Richly Ornamented Civilian Architecture of Bai Ethnic Minority

The Bai people inhabit mainly Dali Bai Autonomous Prefecture, which is the south of the transaction cordillera. The average altitude of that area is between 1200 meters to 1300 meters, and the southeast part is a little lower than the northwest. The Blue Mountain lies in the very center and divides it into an eastern and a western part with different natural and geographical environments. The west part has many high mountains and deep abysses, whereas the east is much flatter. The Erhai Lake lies on the east of the Blue Mountain. The landscape is very beautiful in the lake area, which has a fame of “the Blue Mountain is like silver, and the Erhai is jade.” Dali Bai Autonomous Prefecture has a mild climate in most of its areas. With a yearly average temperature of 16 degrees Celsius, all four seasons in Dali are as beautiful and temperate as spring is.

The Bai civilian architecture varies from region to region. In flat lands, houses are generally timberworks constructed with bricks. In frigid mountain areas, however, most houses are “Duomufang”-houses constructed by laying logs into walls.

Adapted to the geographical features of the area, civilian buildings generally back on the Blue Mountain and face the Erhai Lake. Winds are strong there, so eaves are covered with bluestones so as to prevent it from wind destructions. There is no window in the front wall, which creates a comfortable environment within the house. The eaves are constructed large because of the rainy weather. Earthquakes frequently take place in Dali; therefore the quakeproof measures are very strict. The timberwork is an integrated structure with every part solidly constructed.

A Corner of the Bai Civilian HouseMost Bai civilian houses have a courtyard. It is usually composed of two floors: the upper one for storing grain and sundries, the lower one for residence. Some houses may also have a front corridor and eaves with double layers. In most cases, the front wall is a wooden structure with engraved door and windows. Another character of Bai architecture is that it has a graceful and refined ridge curve with a tall and sharp peak and two upturned ends.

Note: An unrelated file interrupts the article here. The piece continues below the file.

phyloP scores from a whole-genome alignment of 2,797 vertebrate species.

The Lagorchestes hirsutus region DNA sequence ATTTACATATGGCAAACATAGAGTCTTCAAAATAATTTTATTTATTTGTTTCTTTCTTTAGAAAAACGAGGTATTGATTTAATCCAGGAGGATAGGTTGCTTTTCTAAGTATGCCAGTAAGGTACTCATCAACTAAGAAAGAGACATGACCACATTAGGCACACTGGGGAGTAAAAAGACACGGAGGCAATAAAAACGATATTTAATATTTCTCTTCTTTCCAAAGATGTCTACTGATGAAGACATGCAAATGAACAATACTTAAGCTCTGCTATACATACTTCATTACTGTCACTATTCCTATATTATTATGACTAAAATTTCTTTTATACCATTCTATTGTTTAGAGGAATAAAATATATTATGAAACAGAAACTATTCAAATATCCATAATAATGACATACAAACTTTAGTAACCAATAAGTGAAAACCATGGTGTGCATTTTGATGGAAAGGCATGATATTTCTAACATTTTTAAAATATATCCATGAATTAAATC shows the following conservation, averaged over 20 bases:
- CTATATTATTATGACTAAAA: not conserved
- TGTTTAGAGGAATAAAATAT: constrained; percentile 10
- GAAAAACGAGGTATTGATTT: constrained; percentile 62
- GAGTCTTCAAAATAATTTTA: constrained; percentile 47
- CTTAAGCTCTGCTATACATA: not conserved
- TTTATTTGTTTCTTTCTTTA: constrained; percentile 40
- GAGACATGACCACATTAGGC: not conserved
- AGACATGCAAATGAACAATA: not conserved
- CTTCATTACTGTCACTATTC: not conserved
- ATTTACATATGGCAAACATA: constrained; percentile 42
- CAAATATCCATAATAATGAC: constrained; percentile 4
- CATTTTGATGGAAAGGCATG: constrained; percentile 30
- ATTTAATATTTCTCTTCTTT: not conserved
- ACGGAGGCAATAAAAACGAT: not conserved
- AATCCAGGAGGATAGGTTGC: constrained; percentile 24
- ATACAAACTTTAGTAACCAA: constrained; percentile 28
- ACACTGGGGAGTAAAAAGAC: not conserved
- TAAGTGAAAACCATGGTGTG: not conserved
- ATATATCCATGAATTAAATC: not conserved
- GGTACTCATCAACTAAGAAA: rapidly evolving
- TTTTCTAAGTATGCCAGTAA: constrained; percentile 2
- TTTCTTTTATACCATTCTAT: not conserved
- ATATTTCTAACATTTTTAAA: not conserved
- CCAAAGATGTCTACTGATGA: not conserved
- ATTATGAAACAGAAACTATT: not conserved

The “three houses with one front wall” building style is favored by many of the Bai people. The most common styles of overall arrangement include: “one main house with two more cottages,” “three houses with one front wall,” “four houses with five patios,” etc. “One main house with two more cottages” is a building that consists of a two-storied house with a cottage on each side; a building of the “three houses with one more wall” style is a combination of three perpendicular double-stored houses with one more wall on the other side where the gate is positioned; a “four houses and five patios” building has four double-storied houses in a square shape, a big patio in the center and a small patio and a pavilion in each corner. The base of a building is usually constructed of square stones so as to be stable and solid. The gate is often decorated with engravings and color paintings, which are very beautiful and show great skills. The door of the main room consists of six lattices. Each lattice has an upper part and a lower part, both engraved with various lively patterns of legendary characters, birds and beasts, and flowers. The gate is often constructed with materials like timber, clay, marbles, and blue bricks. In a symmetrical shape with beautiful lanes and arches, upturned eaves and angles, the building looks very grand and elegant.

Walls are usually painted with slaked lime. Inside the patio, parterres are laid to plant flowers and trees. The front wall has upturned eaves, which are decorated with bricks on the brim. Covered with blue or glazed tiles, the roof is symmetrical and looks very graceful. The middle part of the front wall is painted white, on which Chinese characters like “Wan Zi Qian Hong”(thousands of red and violet flowers blooming in spring), “Cai Yun Nan Xian” (colorful clouds appearing in the South), “Nong Feng Cheng Xiang” (A dragon and a phoenix present a good omen), “Fu Shou An Kang” (fortune, longevity and good health) are written to show their wish for good blessings. Some times, single Chinese characters like “Fu (fortune)”, “Shou (longevity) ,” “Lu (richness),” “Xi (happiness)” are also favored on these occasions. People may paint or write their poems or prose on the front wall as well.

Flying EavesThe Screen Wall

Many civilian building walls in Dali are built by laying rectangular stones together. These walls are very solid and durable. Some others are even built with pebbles in the Eighteen Brooks of the Blue Mountain. There is a byword among the local people that “as one of the three treasures in Dali, pebbles make walls that never collapse.”